4) The popular hatred of the Pahlavis by most Iranian "reformers" is also suspicious, as, aside from the aforementioned historical example adduced in #3 above, the Pahlavis were the only breath of fresh quasi-non-Islamic air the Persians have had in the last 1200 [intensifier] years.

5) Iranian Muslims today simply touting their "Persian" pride means nothing -- unless they are willing to condemn Mohammed and the Koran. Absent that, I prudently consider them my enemy.

Westward Ho said...

Actually, Zoroastrian revival is the hot thing among Mullah-hating hip young Iranians.

I think this Mullah is quite unnerved by them!

Could Persia reach a condition where it's so "had enough" that it "reverts" back?

Regardless, surely it would be to the good to encourage and empower this.

Hesperado said...

Westward Ho,

Only if those so-called Zoroastrian revivalists condemn Mohammed. Otherwise, I don't trust them. However, if they do, they will likely be an insignifcant minority, not useful for us.

I.e., I don't think you guys really get how massively mesmerizing the Islamic disease is for worldwide Muslims. If you think that Iranians can just choose from their historical-cultural cafeteria like we Westerners can, you are grievously mistaken. Their psychology and culture are that alien from ours.

Think Martians, not Earthlings.

Westward Ho said...


they very clearly condemn Islam, at least on youtube, but they may as you say be an insignificant minority. And I don't know how we could assess their numbers.

But I have repeatedly heard that the youth of Iran includes a large contingent that detests the mullahs and their Islamic republic. And they are the ones who are open to this. I believe this impulse should and could be empowered, such as via a future "Radio Free Islam."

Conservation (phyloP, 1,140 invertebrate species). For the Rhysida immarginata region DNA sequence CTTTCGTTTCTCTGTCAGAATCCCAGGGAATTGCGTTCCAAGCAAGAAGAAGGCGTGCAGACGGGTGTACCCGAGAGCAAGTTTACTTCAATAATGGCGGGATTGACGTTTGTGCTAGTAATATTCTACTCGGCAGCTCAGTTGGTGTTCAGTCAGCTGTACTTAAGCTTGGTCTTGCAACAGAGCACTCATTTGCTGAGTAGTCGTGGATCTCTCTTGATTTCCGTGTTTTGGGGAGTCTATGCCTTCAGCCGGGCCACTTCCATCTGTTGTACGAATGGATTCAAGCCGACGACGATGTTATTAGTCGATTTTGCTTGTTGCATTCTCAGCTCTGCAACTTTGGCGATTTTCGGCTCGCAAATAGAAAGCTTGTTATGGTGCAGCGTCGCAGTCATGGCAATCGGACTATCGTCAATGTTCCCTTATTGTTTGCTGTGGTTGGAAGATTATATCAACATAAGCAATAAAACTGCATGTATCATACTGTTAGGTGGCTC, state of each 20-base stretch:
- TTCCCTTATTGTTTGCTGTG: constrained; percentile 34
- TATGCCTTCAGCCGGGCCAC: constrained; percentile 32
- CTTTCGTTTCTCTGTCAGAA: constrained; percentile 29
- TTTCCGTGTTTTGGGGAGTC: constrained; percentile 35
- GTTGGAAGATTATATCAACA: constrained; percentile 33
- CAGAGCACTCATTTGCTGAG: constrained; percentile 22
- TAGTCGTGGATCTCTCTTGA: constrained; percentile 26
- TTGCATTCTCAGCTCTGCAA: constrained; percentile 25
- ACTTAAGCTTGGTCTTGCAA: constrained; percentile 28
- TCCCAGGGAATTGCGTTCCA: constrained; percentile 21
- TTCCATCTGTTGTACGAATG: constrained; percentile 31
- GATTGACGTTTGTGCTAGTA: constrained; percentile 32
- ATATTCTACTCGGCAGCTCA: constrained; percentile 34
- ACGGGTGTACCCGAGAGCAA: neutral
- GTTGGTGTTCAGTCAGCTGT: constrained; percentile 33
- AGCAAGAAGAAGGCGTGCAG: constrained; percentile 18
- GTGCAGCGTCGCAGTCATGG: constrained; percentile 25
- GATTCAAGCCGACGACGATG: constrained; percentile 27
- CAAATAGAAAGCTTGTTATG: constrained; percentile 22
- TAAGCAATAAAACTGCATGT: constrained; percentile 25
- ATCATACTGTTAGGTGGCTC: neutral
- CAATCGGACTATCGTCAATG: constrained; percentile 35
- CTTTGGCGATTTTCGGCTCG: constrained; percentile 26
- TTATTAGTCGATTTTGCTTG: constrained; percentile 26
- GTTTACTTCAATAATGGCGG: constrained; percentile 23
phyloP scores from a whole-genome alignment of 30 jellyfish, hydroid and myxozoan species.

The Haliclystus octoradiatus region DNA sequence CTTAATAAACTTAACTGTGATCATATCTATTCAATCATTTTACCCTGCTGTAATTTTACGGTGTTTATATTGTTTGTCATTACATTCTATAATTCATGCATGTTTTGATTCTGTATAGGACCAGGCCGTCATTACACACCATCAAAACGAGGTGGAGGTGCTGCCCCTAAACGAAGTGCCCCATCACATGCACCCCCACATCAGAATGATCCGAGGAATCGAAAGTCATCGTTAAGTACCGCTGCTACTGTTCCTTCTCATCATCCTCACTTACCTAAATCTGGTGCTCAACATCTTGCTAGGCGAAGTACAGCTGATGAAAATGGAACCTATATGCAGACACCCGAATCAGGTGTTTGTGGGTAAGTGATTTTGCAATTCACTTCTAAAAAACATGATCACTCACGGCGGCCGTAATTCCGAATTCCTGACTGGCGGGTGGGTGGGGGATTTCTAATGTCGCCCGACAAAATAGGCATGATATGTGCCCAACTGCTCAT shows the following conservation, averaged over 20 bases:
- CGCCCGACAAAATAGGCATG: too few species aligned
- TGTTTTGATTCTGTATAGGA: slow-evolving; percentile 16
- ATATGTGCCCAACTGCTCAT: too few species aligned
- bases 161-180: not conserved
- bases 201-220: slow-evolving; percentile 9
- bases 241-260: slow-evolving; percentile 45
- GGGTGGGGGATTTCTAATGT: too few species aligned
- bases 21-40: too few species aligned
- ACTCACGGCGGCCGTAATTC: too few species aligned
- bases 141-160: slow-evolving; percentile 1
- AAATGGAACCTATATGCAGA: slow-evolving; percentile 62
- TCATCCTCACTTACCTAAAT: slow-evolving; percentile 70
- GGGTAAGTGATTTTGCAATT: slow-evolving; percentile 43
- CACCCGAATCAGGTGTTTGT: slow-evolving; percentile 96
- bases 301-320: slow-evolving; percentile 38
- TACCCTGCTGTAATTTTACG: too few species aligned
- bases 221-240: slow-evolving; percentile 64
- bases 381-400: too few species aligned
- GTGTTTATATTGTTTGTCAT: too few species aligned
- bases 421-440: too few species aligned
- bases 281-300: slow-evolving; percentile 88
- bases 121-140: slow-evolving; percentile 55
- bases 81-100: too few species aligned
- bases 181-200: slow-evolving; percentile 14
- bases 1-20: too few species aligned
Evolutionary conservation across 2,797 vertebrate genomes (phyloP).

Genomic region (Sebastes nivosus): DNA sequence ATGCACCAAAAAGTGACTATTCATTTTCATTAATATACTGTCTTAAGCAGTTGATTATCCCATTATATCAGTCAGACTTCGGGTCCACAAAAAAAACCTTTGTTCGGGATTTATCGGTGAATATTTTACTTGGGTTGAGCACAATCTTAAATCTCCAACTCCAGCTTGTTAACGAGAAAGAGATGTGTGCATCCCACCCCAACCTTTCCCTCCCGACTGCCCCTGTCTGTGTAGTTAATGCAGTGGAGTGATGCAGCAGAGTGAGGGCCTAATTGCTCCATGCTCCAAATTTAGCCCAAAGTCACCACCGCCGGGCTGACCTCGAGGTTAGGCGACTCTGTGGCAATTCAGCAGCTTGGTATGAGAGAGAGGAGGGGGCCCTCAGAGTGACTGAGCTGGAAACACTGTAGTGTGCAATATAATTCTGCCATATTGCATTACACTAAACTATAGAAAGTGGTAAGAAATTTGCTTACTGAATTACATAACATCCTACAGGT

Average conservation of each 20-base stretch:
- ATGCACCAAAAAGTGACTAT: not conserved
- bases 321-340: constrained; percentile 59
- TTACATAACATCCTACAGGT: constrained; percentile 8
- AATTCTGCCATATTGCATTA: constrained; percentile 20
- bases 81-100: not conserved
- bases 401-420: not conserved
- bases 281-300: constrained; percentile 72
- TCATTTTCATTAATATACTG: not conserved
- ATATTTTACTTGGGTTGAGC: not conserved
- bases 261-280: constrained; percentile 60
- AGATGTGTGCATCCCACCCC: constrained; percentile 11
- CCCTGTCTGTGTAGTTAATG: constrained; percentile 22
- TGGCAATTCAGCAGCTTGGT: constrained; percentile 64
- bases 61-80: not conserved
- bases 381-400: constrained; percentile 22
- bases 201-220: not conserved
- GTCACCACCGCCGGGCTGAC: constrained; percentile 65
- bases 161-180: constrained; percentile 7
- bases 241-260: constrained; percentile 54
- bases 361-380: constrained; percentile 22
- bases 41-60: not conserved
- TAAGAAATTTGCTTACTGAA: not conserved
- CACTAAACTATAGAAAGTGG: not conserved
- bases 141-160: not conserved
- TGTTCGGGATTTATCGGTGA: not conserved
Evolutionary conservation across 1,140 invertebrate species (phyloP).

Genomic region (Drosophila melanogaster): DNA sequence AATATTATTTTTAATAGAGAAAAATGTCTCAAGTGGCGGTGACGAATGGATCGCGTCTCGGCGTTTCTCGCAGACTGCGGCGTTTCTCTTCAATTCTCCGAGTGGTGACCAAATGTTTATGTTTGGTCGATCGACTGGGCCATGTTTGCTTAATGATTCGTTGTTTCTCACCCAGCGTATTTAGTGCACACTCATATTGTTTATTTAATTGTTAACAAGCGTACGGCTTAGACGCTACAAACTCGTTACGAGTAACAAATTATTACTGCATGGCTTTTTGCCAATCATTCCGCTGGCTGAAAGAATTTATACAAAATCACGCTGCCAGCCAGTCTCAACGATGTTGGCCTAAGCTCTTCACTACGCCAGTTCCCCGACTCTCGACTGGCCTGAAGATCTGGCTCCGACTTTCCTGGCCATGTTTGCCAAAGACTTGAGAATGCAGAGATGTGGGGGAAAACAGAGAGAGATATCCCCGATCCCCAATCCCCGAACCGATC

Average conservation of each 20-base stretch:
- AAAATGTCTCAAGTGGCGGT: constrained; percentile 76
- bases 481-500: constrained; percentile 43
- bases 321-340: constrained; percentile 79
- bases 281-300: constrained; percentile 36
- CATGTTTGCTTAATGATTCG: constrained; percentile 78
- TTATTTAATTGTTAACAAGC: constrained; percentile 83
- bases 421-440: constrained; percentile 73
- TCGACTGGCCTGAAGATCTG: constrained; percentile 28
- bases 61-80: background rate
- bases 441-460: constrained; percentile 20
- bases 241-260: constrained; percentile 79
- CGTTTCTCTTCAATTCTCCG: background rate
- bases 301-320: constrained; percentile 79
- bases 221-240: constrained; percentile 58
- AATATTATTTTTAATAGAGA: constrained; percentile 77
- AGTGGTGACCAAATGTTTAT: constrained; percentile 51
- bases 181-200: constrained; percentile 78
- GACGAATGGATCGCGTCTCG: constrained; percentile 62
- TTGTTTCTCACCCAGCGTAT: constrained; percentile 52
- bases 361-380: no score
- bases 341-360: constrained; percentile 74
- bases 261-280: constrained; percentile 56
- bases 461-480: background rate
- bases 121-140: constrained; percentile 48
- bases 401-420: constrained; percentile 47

Hesperado said...


Thanks, and sorry.

Hesperado said...

Westward Ho,

As I said, Diana West wrote several articles containing a wealth of data impugning the Iranian demonstrators.

Here's one.

Here's another. [Remember that Mousavi was the unrepudiated co-leader of the Demonstrators. Why didn't all those Iranian People condemn Mousavi along with the "Mullahs"? From what Diana West uncovers about him, it's telling that they didn't. And another figure prominent in the Demonstrations was Mohsen Kadivar, whose sordid position no one but Diana West seemed to be aware of.]

And another.

And there are plenty more from her archives.

Not to mention Andrew Bostom's take (and more on his blog where that came from).

Westward Ho said...


Those articles aren't encouraging.

I've heard that a pro-western and and anti-mullacracy movement was significant within the Iranian blogosphere, until a gov't crackdown a few years ago. Regardless, the "green revolution" may be for our purposes an inside job, and/or was strategically co-opted by Tehran before it could grow legs.

Also, those possessing the spirit behind the antimullah blogosphere and Zarath movement may also just be too few, or have too shallow a potential pool of "joiners" from Islam-infused population. Its scope is a known unknown. But it would *still* offer an opportunity to divide the Iranian subcamp of Islam, although we'd of course prefer to find an ally beneath the muck. I think there's much more chance of that from Persia than from Iraq etc, based on their (ancient) history as an productive culture, their car manufacturing, the blog trend I referenced (Gov't has since cracked down on such bloggers), etc. Also, I may be biased based on a lot of positive anecdotal experience with Iranians in the West (as contrasted with some other groups of Muslims), which doesn't actually mean anything.

Still, the West should combine placing spine against Islam with helping the spread of Zoroaster. Any success would demoralize enemy. Fear of the possibility of it already does this a bit, as the video shows. Our policy, in the course of containing and detering the enemy, should be to locate the weak points and keep up pressure.

Hesperado said...

Westward Ho,

I don't mind exploiting fissures within the Camp of Islam (however minor they may be), as long as it doesn't

1) involve trusting Muslims enough to allow them into our countries and gain positions within our institutions


2) involve spending inordinate amountsof money and the lives of our soldiers trying to help such Muslims in various expeditions and campaigns, military or otherwise.